Sunday, April 25, 2010

In Which I Opine About Snacking

This morning I received a message from a friend whose children are in the same baseball league as my own. She was asking for ideas about healthy snacks for after the games, as her team assigns one parent each week to bring a snack and she has been disappointed with the offerings thus far. I gave her some suggestions based on what my own kids eat, though mentioned that I wouldn't even bother with snacks except for the fact that AlmondBoy's metabolism is such that he has got to eat about every hour or so or ends up feeling very sick.

I've been thinking a lot about snacks lately. Whenever I am out with my kids for extended periods or when we are going some place where we'll engage in lots of physical activity, I bring healthy snacks and water. But it seems to me as though the snacking habit has really gotten out of hand, culturally speaking. I feel like a snack should be a small, healthyish something to tide over an empty stomach until mealtime. Not a pacifier. Not a bribe. But all too often I see bored children placated with empty calories to keep them quiet and, as someone who fought an uphill battle towards healthy eating, it worries me to think about what kind of eating habits these children are learning. And I feel pretty strongly that Munchkins or "fruit" gummies are not what growing bodies need after 1.5 hours of t-ball practice.

My kids don't get to eat in my car because cars are for traveling. They are not mobile cafeterias. We do not eat in front of the television. There are no Dunkaroos or Fruit Rollups in our house. And I don't say this to brag in some kind of mommier-than-thou competitive way. It's frequently a pain in the ass to be That Mom. People think you're weird or judgmental or Amish. There are times I honestly wish I didn't give a crap about corn syrup and partially hydrogenated oils and food dyes and corn agribusiness and the two dozen other things that give me the occasional headache at the grocery store. But the fact is that these things matter to me. Weight, health, and nutrition matter to me. I'm hoping to spare my own children many of the issues I have faced by not instilling bad habits which they'll have to learn to break on their own. I'm hoping to spare them the dubious distinction of membership in the growing childhood obesity problem in this country.

I love food. In particular, I love beautiful, delicious food. I try to prepare myself three meals a day and then I sit down to eat and enjoy them. I find that I am more mindful of my eating this way, that I enjoy what I put in my mouth. That respecting my food equates to respecting my body. I am trying to pass this on to my children, this idea that eating should be both for sustenance and pleasure, but not just for something to do. By constant snacking - especially snacking on empty calories - food becomes part of the background noise. It becomes an expectation. We eat when we are bored or lonely or happy or sad. We eat for something to do, and often it's when we're already being entertained. (I'm looking at you, movie theaters.) And as more of us have our butts parked in front of the computer (hi!) or the 4,382 channels on the TV or the Wii or let the kids play with [current trendy electronic device], we're doing less and less to burn those snacks off. By constant eating we take our bodies out of their natural rhythms. We don't learn what it means to feel hungry and instead, we eat right through those hunger cues. And by not knowing what hunger feels like, it becomes very difficult to learn what satiation feels like. There is no "clean plate" rule in our house for that very reason. In addition, many people also think they are feeling hunger when they are, in fact, thirsty.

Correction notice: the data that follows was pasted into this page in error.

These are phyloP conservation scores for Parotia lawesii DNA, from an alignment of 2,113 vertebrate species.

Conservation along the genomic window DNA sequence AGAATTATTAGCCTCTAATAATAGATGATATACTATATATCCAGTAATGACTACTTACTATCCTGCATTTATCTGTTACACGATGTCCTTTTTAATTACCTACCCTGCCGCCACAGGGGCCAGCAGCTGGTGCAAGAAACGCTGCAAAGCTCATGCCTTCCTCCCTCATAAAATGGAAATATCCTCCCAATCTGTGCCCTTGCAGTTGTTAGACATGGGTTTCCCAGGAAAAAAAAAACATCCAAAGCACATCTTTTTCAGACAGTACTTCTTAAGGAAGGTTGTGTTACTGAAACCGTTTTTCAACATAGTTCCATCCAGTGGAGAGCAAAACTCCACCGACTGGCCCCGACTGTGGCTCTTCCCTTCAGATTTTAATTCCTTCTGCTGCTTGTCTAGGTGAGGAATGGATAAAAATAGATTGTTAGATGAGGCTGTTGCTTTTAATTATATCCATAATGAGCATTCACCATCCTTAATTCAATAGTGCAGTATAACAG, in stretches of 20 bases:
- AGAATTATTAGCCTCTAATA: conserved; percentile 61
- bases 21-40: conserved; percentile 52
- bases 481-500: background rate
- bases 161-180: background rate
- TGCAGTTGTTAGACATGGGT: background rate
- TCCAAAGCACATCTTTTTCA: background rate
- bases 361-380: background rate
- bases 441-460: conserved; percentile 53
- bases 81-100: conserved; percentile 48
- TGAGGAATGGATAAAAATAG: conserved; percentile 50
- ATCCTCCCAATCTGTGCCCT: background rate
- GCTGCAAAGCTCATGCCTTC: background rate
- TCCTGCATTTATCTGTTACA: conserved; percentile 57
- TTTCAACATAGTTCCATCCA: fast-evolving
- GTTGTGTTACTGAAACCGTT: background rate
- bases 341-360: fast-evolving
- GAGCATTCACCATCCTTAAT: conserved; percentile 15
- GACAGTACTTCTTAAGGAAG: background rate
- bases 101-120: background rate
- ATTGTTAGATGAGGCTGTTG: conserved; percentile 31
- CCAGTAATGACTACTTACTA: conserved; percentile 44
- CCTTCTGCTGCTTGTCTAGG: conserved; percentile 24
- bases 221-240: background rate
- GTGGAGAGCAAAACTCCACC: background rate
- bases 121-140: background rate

I don't think snacking is completely evil by any measure. I always have a high-protein something after the gym or I don't feel very well. But I do think that getting children established in a routine where all outings and activities include something to munch isn't a great idea. And as I said, my son has to eat constantly or he loses weight so I certainly know that there are kids who really are hungry all the time. But I do suggest that we all try to be more mindful of what we're putting in our kids' bodies and in our own bodies, particularly between meals. I try to pack healthy, filling calories like full-fat cheeses, cashews, fresh fruit or vegetables, boiled eggs, etc. And I urge everyone to take a look at this article.

Friday, April 23, 2010

In Which There Is Stuffed Cabbage

I love stuffed cabbage. It's a great all in one dish and has lots of wonderful flavors and textures going on. It also always makes me think of my grandmother, because it is a specialty of hers. However, my grandmother makes a sweet version and the members of the Marzipan household prefer a tangy one. It's a little time consuming, but not at all bad if you break it down into steps. The rice, sauce, and cabbage can be prepared the day before. I like to make extra rice to serve on the side because the sauce is so delicious.

Stuffed Cabbage

1 Savoy cabbage, leaves stripped off
1 pound ground turkey
1 pound very lean ground beef
1 1/2 cups cooked brown rice
1/3 cup plain nonfat Greek yogurt or sour cream
2 teaspoons kosher salt
1 1/2 tablespoons olive oil
1 red onion, chopped
4 cloves garlic, minced
1 1/2 teaspoons paprika
1/2 teaspoon ground allspice
1/2 teaspoon black pepper

Tangy Tomato Sauce

a 28-ounce can crushed tomatoes (preferably Italian flavored)
1 cup chicken broth
3 bay leaves
Freshly ground black pepper to taste


Bring a large pot of salted water to a boil.

Add the cabbage leaves and cook, until tender, about 4 minutes. Drain the leaves into a colander in the sink and run under cold running water. Set aside.